During June, I will begin rehearsing for a Birmingham Opera Company production of Stockhausen’s final opera, Mittwoch with Ex Cathedra. This is the final work of his opera cycle Licht, and is being produced as part of the London 2012 Festival in August. The excitement of the project lies in the fact that it will be the first time that all six parts of the work have been staged together. It is an epic piece lasting some five hours and features two choirs, flying solo instrumentalists, live electronic and acoustic music and a string quartet streamed live from four flying helicopters. The performances will take place at the Argyle Works, a former chemical plant in the middle of Birmingham, and will be directed by Graham Vick.

New year, new website

As Candlemas approaches and Christmas officially draws to a close, the memories of the festive excesses fade. Despite these January blues, I am pleased to have achieved at least one of my resolutions; to create the website which you are currently viewing!

As you will see while you explore, the site offers an insight into who I am and a background into the projects I am currently involved in. This news page, which I intend to update at regular intervals (another resolution which will have to be monitored), will hopefully provide a more informal insight into these projects, as well as let you know about the other ensembles I sing with.

The Hyperion Conductus Project continues to gather momentum as we prepare for the first live performance on the 10 July 2012 as part of the York Early Music Festival. This will also coincide with the release of the first Hyperion recording. John Potter and I will be singing in the beautiful surroundings of All Saints’ Church on the Harewood House estate. Some of the images which form part of Mick Lynch‘s film that will accompany the performances were captured in this space and look breathtaking. John, Mick and I met this weekend to have our photos taken for the publicity material which will inevitably be produced to promote this project. For further details, please visit the projects page.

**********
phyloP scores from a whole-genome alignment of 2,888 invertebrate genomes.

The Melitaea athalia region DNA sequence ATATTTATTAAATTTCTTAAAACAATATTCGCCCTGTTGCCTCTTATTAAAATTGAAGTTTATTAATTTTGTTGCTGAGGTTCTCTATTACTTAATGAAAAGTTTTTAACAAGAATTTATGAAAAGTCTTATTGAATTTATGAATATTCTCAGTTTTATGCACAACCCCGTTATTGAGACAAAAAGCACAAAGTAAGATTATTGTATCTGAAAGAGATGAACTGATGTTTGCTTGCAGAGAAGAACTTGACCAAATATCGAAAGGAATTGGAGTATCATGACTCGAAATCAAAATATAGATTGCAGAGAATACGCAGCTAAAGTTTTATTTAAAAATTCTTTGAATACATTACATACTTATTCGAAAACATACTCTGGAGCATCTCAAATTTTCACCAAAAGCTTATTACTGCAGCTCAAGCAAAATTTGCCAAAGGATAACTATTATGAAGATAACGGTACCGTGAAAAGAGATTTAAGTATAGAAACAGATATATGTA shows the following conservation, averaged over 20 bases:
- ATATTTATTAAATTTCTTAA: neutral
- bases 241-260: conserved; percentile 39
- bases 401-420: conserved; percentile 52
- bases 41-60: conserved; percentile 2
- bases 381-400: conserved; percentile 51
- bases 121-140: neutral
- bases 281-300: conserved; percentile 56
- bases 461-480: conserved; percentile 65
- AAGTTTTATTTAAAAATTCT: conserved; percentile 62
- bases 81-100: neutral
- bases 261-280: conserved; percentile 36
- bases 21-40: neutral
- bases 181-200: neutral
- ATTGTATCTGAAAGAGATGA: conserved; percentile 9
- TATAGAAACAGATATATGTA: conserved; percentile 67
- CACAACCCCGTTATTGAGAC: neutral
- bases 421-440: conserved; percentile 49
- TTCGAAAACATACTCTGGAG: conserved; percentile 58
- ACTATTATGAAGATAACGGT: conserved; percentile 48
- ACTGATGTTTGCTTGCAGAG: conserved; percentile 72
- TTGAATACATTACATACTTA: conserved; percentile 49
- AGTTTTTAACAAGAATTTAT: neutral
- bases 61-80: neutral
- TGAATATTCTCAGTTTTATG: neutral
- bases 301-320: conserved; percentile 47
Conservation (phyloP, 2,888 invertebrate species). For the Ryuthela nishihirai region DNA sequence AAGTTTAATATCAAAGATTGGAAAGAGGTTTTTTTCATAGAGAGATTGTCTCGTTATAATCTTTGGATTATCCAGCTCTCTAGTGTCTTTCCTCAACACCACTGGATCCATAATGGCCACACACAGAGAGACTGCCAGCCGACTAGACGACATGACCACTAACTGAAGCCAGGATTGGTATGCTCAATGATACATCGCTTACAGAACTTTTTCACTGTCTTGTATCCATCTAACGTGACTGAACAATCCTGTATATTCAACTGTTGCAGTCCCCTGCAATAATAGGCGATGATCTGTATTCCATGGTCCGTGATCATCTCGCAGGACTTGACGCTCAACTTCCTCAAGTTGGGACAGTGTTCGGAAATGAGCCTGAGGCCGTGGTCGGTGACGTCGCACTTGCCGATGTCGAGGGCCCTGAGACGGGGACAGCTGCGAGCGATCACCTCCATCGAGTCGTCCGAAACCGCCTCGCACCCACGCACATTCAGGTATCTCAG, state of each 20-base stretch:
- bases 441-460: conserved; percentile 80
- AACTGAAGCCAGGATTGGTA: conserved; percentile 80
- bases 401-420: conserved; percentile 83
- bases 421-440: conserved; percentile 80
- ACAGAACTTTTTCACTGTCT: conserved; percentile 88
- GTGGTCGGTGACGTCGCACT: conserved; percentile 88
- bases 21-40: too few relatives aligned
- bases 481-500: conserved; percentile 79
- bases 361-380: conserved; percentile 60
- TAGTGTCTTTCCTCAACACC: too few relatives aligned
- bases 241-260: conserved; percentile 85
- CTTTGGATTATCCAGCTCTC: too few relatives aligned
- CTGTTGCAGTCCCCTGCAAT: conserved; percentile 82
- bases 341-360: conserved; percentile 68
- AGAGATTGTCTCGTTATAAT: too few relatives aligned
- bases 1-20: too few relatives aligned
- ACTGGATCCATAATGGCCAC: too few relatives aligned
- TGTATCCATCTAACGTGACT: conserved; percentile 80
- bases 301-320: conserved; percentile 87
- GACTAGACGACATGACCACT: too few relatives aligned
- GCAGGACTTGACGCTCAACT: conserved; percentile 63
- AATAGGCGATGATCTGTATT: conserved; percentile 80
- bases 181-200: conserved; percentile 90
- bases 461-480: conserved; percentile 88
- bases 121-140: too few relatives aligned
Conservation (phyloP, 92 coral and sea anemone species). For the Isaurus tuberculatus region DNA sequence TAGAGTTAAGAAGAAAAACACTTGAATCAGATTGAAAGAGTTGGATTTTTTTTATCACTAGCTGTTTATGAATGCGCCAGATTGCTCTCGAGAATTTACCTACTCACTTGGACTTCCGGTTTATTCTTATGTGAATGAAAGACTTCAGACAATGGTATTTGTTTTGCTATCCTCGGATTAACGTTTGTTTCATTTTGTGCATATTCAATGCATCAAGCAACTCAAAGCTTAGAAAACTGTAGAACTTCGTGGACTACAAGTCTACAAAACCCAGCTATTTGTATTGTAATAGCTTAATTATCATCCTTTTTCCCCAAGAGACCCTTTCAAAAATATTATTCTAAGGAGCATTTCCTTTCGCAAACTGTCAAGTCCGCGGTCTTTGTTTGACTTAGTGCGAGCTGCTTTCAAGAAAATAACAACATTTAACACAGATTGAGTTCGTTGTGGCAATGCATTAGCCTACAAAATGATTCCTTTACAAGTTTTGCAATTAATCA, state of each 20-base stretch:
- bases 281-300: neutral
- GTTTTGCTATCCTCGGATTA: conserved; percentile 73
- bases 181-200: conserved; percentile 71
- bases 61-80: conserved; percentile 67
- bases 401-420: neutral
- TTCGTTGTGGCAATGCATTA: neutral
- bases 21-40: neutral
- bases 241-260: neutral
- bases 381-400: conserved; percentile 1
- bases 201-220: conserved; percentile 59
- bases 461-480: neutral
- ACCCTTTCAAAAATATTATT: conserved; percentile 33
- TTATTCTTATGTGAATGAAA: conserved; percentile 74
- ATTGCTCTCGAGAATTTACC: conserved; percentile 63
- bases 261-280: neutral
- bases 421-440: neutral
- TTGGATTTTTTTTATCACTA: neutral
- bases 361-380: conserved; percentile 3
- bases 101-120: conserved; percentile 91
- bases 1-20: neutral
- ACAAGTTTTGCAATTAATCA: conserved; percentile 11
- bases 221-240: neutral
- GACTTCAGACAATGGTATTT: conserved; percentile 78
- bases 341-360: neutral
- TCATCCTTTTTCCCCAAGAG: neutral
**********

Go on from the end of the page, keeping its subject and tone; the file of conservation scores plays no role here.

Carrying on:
Although the name of the Gombert Project is yet to be decided, musical progress is being made. Cara Curran, Steve Potter and I met before Christmas to experiment with pieces by Gombert, Ockeghem and Josquin. The programme is centred around pieces written as homages to composers of previous generations know as Deplorations (hence the working title). Cara and I have picked out voice parts which are comfortable and interesting to sing (though not necessarily those for Mezzo or Tenor) while Steve uses the remaining written parts as a basis for improvisation. Steve is also working on a new set of solo piano interludes which will be interspersed through the programme and draw on the ideas already expressed. We anticipate that performances will last about an hour and would be ideal as a lunchtime recital or a late night, candlelit concert. The venue does need to provide a piano, though this need not be in a concert hall; we are always keen to explore quirky spaces. For further details, please contact me.

While I was a student at the University of York, I was a founding member of a vocal quartet which became known as No No Nigella. Although we have not sung together for many years, a decade seems a large milestone to pass without celebration. I have recently been in touch with the group’s original bass, Gwydion Tomos and we are plotting a reunion, so watch this space!